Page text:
A Romano-Byzantine building erected in Monaco in 1903 under the principality of Charles III, the Cathedral of Our Lady Immaculate of Monaco is the main church of the Monégasque archdiocese.

In 1868, the territory of the Principality of Monaco was separated from the diocese of Nice. This led to the decision to demolish the Church of Saint Nicholas, steeped in six centuries of history, in order to build what was to become the cathedral. Thus, on 6 January 1875, Prince Charles III laid the first stone. It is dedicated to Our Lady of the Immaculate Conception and – as secondary patrons – St. Nicholas and St. Benedict. However, it was not until 11 June 1911 that the cathedral was consecrated.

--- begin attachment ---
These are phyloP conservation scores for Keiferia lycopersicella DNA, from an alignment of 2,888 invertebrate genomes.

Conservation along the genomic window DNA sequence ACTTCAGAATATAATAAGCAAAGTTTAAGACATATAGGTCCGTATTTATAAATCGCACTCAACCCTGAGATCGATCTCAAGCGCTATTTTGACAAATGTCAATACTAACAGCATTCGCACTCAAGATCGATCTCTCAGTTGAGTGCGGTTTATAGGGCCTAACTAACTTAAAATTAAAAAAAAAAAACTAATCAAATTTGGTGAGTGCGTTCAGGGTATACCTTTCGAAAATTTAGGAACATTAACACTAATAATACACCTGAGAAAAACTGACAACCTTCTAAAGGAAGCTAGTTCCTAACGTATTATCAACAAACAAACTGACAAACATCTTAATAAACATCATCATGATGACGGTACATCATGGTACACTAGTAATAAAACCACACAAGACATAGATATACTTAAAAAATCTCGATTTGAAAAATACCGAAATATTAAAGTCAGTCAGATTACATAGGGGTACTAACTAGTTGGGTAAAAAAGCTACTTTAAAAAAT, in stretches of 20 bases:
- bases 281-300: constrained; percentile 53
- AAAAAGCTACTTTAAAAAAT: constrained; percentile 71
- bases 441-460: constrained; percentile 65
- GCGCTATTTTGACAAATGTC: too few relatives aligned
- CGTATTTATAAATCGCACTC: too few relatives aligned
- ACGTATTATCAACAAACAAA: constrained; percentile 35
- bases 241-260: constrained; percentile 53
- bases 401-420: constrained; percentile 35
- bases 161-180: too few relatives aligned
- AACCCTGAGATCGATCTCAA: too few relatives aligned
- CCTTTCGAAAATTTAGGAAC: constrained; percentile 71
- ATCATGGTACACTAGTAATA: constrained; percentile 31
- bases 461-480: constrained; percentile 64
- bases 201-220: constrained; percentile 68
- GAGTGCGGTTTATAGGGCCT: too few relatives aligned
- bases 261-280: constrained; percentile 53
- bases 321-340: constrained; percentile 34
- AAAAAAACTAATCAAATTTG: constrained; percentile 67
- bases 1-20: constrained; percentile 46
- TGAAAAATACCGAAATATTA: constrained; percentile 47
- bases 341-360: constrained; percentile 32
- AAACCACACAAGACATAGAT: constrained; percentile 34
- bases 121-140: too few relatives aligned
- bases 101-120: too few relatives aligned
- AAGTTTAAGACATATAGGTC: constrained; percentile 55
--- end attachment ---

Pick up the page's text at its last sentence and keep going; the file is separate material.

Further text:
Built in La Turbie stone, it has an inscription at the entrance mentioning the important dates of its construction. At its four extremities, the symbols of the Evangelists stand on the roof. Overhanging the central and side doors are sculptures depicting scenes from the life of Mary and reminding us that the cathedral is dedicated to her. In addition, in the alley next to the building, a bell from the former Church of St. Nicholas can be seen. Today, the cathedral is situated on the rock of Monaco and hosts the pontifical offices during major religious festivals. An essential element of the Principality’s identity, it is, according to Prince Albert II, “the symbol of a strong attachment to our roots and our Christian faith. »

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